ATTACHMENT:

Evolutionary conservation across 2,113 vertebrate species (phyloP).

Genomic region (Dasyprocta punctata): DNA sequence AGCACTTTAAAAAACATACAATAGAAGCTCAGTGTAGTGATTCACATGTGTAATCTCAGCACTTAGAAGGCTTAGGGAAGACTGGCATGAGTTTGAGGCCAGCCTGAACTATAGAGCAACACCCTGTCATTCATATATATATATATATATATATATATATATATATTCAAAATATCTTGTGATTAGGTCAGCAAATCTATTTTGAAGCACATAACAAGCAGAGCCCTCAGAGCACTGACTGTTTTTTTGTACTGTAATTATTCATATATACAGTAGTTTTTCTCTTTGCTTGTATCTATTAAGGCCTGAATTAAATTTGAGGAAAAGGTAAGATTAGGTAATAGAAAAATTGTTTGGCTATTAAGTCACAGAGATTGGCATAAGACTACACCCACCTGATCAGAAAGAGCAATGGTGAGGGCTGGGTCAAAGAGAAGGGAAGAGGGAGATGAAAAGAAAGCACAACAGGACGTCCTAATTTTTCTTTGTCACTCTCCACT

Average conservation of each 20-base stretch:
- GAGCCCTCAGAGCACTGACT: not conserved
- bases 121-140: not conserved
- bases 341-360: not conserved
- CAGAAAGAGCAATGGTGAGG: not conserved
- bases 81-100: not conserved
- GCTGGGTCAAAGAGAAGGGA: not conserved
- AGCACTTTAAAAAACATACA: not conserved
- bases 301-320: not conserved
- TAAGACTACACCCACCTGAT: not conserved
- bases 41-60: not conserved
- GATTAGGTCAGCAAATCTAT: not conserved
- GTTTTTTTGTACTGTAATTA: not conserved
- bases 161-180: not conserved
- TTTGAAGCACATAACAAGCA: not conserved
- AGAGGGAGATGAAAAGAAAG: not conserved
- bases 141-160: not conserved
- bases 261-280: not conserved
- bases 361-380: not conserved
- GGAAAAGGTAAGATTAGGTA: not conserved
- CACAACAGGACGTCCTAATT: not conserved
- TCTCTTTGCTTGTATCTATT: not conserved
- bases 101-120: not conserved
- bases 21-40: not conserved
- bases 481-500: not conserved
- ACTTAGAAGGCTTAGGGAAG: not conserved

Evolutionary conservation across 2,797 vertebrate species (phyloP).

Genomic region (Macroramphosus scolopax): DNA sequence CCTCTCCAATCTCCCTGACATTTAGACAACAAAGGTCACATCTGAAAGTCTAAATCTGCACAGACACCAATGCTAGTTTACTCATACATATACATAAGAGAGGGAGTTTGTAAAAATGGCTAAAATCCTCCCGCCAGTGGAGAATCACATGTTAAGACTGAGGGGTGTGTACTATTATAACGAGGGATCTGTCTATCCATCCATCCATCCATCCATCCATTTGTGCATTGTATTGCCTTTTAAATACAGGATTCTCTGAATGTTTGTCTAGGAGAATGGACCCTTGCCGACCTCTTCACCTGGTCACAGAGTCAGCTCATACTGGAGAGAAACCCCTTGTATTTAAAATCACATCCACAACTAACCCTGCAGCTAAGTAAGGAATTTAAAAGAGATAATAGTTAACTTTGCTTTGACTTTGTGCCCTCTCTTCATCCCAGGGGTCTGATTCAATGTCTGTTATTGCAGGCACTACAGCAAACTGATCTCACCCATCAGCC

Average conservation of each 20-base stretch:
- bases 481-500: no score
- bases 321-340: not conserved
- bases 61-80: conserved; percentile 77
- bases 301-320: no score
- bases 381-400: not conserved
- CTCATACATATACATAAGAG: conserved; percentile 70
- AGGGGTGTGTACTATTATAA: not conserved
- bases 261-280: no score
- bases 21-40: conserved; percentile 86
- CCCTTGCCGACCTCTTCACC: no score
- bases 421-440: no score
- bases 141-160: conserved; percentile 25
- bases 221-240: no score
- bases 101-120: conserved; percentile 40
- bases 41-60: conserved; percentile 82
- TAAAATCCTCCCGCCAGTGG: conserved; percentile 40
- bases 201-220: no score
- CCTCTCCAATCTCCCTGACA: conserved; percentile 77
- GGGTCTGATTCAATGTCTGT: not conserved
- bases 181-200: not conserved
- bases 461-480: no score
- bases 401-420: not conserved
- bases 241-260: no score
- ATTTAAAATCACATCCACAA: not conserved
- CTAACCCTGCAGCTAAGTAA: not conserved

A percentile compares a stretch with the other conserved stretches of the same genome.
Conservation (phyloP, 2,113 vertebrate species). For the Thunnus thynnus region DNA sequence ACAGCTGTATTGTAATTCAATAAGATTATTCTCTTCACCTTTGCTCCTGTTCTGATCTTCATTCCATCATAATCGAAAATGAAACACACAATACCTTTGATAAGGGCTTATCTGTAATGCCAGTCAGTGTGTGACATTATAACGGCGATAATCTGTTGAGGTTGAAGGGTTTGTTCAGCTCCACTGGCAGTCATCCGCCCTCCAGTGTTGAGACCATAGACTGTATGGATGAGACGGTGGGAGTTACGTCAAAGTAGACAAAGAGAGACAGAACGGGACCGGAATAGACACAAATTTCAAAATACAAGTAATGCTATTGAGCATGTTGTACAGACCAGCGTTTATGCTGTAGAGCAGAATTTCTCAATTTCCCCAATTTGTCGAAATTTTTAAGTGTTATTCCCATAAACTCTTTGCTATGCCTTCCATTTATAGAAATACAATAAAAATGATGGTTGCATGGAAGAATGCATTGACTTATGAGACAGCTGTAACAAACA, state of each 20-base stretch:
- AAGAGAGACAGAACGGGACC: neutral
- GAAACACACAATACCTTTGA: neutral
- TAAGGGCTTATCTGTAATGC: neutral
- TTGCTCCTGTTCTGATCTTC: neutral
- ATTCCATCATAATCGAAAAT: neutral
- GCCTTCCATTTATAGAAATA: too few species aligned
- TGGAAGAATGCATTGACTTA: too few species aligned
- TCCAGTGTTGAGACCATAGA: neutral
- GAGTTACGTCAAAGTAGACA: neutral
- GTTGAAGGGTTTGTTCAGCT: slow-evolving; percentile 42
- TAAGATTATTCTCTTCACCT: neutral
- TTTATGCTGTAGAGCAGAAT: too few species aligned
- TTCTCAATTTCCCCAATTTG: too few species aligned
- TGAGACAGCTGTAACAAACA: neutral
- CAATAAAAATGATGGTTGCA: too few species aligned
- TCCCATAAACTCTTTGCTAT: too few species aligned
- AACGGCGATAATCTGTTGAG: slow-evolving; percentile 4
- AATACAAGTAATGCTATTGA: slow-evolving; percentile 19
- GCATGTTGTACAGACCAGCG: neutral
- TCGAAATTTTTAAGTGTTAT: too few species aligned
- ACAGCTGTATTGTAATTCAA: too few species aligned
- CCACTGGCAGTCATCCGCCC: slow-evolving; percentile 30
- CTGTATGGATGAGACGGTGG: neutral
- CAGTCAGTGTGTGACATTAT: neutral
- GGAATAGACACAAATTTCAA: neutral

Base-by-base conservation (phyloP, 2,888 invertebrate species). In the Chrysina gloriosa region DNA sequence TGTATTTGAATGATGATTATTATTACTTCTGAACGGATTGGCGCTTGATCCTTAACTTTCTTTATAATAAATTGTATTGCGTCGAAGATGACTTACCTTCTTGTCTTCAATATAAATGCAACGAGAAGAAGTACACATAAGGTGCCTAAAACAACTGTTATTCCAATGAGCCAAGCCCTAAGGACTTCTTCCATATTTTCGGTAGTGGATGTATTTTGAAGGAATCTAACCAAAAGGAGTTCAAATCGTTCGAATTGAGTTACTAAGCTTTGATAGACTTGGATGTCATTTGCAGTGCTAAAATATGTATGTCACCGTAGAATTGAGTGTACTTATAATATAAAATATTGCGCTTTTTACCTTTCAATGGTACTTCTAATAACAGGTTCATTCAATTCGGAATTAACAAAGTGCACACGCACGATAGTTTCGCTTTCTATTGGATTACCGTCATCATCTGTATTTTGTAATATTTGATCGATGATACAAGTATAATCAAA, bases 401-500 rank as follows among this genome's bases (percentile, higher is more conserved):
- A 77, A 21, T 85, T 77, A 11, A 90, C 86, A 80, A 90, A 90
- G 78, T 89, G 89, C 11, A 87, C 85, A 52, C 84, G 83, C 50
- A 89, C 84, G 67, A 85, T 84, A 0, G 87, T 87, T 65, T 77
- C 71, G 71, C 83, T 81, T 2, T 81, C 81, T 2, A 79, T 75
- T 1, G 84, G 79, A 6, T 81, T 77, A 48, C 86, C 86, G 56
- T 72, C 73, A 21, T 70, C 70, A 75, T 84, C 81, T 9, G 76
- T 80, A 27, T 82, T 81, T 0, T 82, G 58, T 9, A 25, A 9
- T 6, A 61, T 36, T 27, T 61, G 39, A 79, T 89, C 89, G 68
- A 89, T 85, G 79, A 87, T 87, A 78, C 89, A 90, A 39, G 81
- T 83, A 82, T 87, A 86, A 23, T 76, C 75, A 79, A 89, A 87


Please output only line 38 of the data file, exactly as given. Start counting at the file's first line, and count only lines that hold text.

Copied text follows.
- AGGGGTGTGTACTATTATAA: not conserved